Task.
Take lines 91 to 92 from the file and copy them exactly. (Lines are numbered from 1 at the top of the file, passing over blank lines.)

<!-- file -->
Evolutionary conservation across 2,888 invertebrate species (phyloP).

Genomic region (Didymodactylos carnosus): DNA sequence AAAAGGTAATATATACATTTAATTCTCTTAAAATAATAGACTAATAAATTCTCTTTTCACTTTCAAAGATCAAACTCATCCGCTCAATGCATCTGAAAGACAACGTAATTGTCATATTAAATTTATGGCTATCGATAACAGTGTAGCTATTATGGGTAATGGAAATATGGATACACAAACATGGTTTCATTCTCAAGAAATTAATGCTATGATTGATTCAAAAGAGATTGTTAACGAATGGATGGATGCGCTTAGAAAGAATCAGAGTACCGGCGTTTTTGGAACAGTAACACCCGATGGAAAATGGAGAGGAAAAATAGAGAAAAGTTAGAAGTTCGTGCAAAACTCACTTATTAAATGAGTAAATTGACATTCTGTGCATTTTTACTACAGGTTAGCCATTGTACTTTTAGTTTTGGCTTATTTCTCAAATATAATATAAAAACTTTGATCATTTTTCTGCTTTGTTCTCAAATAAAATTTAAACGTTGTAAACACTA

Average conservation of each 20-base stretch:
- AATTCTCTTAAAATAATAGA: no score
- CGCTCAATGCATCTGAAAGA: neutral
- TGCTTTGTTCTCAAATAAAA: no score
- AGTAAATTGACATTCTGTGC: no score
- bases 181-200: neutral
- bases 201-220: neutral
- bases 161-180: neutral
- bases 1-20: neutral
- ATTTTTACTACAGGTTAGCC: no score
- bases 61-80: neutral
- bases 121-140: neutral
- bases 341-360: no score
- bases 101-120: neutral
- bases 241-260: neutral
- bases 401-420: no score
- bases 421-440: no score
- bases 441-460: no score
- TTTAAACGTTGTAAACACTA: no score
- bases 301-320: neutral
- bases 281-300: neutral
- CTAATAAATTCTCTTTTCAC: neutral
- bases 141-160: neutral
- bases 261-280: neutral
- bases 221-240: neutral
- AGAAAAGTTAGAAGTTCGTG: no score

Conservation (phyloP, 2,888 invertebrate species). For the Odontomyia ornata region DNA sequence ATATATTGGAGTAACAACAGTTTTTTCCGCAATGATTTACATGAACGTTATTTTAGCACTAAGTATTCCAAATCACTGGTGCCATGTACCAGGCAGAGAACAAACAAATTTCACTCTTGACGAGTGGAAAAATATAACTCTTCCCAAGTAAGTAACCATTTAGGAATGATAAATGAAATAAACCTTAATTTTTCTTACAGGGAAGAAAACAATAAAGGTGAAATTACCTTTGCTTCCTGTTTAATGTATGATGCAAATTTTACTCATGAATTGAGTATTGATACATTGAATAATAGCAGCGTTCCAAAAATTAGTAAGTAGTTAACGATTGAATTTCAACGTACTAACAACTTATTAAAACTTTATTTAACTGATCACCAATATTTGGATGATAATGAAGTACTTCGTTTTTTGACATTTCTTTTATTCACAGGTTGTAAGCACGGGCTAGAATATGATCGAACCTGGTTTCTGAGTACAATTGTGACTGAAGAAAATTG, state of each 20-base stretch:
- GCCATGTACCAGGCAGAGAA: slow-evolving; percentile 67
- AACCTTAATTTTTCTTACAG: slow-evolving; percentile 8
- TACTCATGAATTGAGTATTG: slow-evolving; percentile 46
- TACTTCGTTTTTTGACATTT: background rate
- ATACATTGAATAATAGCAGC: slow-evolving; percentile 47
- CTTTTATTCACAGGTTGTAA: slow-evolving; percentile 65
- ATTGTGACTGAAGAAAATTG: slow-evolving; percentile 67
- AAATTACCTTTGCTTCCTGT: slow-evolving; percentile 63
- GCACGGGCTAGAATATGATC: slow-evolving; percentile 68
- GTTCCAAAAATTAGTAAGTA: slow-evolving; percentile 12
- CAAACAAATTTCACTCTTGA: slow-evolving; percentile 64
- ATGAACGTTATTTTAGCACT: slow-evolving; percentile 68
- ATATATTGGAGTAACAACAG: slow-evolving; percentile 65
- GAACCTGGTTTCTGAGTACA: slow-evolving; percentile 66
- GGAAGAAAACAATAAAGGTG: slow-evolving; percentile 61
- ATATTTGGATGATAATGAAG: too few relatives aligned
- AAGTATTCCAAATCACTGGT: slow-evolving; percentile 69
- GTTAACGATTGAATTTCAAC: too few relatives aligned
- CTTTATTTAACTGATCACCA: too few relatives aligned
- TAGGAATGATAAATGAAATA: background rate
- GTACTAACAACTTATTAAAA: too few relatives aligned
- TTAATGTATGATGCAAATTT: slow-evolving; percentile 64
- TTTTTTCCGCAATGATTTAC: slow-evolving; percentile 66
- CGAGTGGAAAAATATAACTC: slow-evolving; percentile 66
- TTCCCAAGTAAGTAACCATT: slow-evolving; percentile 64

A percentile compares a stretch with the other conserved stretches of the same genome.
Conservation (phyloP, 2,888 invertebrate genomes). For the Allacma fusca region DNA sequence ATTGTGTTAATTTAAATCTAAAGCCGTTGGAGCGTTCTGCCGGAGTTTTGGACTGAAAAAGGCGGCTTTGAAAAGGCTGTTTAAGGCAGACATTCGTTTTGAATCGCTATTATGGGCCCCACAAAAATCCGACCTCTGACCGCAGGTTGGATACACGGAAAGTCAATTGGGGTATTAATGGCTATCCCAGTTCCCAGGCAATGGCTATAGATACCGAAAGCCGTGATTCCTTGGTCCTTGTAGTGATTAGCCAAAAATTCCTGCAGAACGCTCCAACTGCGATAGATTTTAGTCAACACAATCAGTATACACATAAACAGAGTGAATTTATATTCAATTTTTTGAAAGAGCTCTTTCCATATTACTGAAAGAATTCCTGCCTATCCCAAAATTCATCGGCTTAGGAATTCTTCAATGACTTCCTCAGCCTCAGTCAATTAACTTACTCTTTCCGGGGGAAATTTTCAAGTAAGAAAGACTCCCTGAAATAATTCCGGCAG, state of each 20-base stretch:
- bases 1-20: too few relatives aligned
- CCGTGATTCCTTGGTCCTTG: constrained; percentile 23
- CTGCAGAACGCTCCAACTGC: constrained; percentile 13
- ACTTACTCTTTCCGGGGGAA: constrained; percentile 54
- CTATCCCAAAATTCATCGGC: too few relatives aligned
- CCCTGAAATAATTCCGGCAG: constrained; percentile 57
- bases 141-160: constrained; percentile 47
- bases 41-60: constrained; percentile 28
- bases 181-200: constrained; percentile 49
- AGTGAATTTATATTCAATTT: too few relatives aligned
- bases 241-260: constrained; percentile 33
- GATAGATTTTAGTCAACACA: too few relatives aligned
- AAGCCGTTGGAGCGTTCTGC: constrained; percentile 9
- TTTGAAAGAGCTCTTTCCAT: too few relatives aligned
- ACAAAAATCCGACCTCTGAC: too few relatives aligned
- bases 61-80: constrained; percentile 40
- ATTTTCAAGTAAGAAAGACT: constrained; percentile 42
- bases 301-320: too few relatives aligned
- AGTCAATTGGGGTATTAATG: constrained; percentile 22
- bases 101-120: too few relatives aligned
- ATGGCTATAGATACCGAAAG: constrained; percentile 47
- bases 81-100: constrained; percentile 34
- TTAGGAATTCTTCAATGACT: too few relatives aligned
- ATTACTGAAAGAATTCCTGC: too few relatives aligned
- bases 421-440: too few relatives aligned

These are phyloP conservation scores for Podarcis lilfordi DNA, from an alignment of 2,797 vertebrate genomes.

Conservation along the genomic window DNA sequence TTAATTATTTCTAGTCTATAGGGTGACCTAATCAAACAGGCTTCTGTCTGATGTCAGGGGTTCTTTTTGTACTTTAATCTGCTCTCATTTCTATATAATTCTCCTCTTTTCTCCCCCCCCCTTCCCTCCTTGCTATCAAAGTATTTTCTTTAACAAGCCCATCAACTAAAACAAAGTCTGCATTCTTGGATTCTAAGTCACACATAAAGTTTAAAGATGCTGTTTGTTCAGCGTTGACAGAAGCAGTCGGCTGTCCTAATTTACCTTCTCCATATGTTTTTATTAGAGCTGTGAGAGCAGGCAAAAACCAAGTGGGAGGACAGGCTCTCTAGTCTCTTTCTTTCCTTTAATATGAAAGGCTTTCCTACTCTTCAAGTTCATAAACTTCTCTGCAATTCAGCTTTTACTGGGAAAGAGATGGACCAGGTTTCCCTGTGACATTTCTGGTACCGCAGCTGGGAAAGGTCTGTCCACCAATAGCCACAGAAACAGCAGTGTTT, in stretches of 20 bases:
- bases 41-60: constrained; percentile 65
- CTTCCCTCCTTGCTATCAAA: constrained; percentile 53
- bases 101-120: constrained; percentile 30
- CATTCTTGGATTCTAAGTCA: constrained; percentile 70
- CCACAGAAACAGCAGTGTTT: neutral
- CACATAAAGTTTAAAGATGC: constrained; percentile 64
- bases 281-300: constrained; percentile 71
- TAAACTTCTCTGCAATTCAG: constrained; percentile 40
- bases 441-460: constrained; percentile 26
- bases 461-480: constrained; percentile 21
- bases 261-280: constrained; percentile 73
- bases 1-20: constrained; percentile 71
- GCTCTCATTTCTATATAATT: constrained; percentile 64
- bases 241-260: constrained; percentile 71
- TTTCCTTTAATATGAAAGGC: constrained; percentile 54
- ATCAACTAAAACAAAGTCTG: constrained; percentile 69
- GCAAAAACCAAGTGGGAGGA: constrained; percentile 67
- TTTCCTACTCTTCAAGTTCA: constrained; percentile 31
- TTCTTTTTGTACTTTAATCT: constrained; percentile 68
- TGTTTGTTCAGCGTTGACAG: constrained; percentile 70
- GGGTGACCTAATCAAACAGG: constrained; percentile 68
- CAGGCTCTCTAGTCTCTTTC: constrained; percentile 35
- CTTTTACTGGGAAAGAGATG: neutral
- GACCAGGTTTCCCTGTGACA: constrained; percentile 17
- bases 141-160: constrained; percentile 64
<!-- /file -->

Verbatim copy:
- TAAACTTCTCTGCAATTCAG: constrained; percentile 40
- bases 441-460: constrained; percentile 26